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UK Judge Awards Craig Wright £1 in Damages for McCormack Defamation Case

2 mins
Updated by Ryan Boltman
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In Brief

  • U.K. judge rules that Craig Wright's originals claims of serious reputational damage suffered at the hands of Peter McCormack were false.
  • Wright could not provide evidence of the rescission of several accepted invitations to speak at conferences due to McCormack's tweets.
  • The judge consequently awarded Wright £1 in damages.
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A London court dismissed a defamation claim from a self-proclaimed author of the bitcoin whitepaper.

In a ruling on Monday, Aug. 1, 2022, a U.K. judged Australian computer scientist Craig Wright’s assertion that podcaster Peter McCormack had defamed him by calling him a fraud as false.

Wright had asserted that he was Satoshi Nakamoto, the pseudonymous author of the bitcoin whitepaper, and had accused McCormack of libel in maintaining otherwise.

Wright had first served Particulars of Claim concerning several pieces of Twitter evidence in May 2019. Tweets by McCormack challenged Wright’s claim to be the natural person behind the pseudonym Satoshi Nakamoto and welcomed court proceedings.

Wright does an about-face on original testimony

In October 2019, Wright filed amendments to his original claims, citing reputational damage at the institutions he was studying due to McCormack’s tweets. McCormack then asked for proof of reputational damage, at which point Wright abandoned many critical aspects of his original claim.

His new claim focused on one aspect of his original witness statement: the rescission of accepted invitations to speak at conferences. Wright claimed these rescissions caused reputational damage, for which the judge could find no evidence.

Wright said that he did not remember whether he submitted a paper to a Montreal conference and could provide no account of how he came to claim otherwise in his first witness statement. He could only say that he received an informal invitation, which the judge rejected as too vague. The paper he submitted to an Istanbul conference was rejected beforehand, also contradicting claims made in his first witness statement.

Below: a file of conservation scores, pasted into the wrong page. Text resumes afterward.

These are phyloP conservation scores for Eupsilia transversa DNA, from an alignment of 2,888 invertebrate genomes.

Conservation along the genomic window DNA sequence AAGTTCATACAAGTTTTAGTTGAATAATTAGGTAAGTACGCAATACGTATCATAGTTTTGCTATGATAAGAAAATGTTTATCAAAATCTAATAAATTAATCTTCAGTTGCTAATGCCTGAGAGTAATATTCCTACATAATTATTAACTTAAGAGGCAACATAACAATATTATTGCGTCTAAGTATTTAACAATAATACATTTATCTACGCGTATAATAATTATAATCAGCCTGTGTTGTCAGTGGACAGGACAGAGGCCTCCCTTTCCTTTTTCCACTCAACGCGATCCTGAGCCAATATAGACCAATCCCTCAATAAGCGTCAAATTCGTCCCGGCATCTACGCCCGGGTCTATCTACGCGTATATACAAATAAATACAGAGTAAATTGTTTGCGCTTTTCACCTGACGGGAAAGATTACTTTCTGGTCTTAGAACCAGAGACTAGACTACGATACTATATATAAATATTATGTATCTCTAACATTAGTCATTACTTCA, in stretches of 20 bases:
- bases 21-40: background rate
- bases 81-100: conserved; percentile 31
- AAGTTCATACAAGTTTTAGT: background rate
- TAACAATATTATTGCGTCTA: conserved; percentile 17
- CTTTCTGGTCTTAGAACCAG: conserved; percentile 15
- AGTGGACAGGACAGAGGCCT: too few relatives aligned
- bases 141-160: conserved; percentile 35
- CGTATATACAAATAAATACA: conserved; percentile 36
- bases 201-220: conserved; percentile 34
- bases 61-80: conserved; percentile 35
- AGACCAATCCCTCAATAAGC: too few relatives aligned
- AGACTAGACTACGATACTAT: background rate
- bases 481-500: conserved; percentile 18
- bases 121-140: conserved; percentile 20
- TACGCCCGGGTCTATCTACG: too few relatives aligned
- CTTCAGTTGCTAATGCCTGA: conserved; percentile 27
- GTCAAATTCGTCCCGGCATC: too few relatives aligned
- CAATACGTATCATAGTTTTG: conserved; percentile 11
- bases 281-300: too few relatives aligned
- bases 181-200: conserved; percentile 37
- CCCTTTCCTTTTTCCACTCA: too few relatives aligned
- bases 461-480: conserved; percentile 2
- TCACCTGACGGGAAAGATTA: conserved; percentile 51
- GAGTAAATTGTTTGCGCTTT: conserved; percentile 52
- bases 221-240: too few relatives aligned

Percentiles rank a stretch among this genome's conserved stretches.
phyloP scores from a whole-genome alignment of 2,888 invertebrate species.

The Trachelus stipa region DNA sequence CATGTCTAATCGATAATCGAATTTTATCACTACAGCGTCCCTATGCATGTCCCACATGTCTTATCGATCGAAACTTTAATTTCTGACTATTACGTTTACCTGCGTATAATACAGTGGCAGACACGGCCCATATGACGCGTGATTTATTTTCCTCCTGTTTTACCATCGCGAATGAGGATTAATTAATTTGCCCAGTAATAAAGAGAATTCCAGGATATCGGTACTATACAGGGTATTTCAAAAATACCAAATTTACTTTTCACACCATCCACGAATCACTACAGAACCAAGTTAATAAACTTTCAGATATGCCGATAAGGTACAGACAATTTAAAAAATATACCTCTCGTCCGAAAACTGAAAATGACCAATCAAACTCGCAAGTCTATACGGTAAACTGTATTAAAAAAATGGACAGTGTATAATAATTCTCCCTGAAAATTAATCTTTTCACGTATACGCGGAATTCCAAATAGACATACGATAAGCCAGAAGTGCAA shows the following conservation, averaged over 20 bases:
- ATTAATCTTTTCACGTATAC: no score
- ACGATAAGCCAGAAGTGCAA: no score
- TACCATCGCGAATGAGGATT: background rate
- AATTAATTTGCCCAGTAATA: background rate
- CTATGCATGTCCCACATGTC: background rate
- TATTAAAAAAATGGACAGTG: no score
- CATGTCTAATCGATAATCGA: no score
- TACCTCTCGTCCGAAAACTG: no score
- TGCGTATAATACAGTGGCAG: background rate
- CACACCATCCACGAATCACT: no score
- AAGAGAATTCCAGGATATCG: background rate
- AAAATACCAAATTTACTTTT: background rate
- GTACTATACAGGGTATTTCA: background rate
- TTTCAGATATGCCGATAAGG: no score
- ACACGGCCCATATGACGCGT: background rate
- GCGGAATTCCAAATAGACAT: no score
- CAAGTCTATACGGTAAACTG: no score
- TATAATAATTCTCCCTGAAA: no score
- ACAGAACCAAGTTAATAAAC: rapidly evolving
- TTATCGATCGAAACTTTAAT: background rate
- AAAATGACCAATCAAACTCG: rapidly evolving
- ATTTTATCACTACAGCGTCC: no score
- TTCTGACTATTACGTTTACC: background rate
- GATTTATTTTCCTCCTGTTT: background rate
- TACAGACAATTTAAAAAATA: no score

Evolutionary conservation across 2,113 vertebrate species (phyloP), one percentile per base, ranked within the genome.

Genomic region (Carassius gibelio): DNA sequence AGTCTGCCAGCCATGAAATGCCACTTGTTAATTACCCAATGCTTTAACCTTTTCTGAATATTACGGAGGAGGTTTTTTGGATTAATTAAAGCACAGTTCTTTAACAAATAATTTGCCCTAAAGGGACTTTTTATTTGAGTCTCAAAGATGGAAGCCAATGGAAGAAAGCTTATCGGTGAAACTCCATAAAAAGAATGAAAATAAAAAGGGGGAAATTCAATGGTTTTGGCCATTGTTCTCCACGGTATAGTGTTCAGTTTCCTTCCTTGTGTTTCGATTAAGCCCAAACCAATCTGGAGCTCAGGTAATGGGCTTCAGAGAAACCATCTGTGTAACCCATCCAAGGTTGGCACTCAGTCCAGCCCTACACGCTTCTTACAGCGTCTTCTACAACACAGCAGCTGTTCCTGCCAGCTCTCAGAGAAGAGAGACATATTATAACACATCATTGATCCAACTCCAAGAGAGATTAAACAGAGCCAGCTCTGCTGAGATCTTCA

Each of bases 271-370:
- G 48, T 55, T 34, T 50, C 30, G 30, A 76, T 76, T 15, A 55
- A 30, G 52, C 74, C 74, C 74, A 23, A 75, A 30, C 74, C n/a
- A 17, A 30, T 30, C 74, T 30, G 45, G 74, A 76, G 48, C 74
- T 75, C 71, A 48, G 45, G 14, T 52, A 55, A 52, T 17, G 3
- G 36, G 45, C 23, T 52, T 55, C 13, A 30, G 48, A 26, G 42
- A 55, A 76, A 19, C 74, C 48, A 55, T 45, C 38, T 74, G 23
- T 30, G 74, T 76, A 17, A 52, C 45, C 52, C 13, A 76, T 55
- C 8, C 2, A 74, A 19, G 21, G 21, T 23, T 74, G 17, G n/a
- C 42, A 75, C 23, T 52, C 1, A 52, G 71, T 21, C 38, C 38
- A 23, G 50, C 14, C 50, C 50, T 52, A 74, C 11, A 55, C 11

Judge concedes reputational harm, but with a caveat

In addition, the timing of Wright’s third witness testimony, his unclear oral evidence to support his new trial, and his inability to prove the falsity of the original case counted against him.

The judge said that resolving the differences between the parties regarding the reach of the publicized tweets of information was not an appropriate use of judicial resources.

The judge acknowledged that Wright had suffered serious harm but said he could not, in good conscience, award anything other than “nominal damages” to Wright since the facts presented to support his case of serious harm were found to be false. He credited the case of “Joseph vs. Spiller for this premise and accordingly awarded Wright £1 in damages.

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David Thomas
David Thomas graduated from the University of Kwa-Zulu Natal in Durban, South Africa, with an Honors degree in electronic engineering. He worked as an engineer for eight years, developing software for industrial processes at South African automation specialist Autotronix (Pty) Ltd., mining control systems for AngloGold Ashanti, and consumer products at Inhep Digital Security, a domestic security company wholly owned by Swedish conglomerate Assa Abloy. He has experience writing software in C,...
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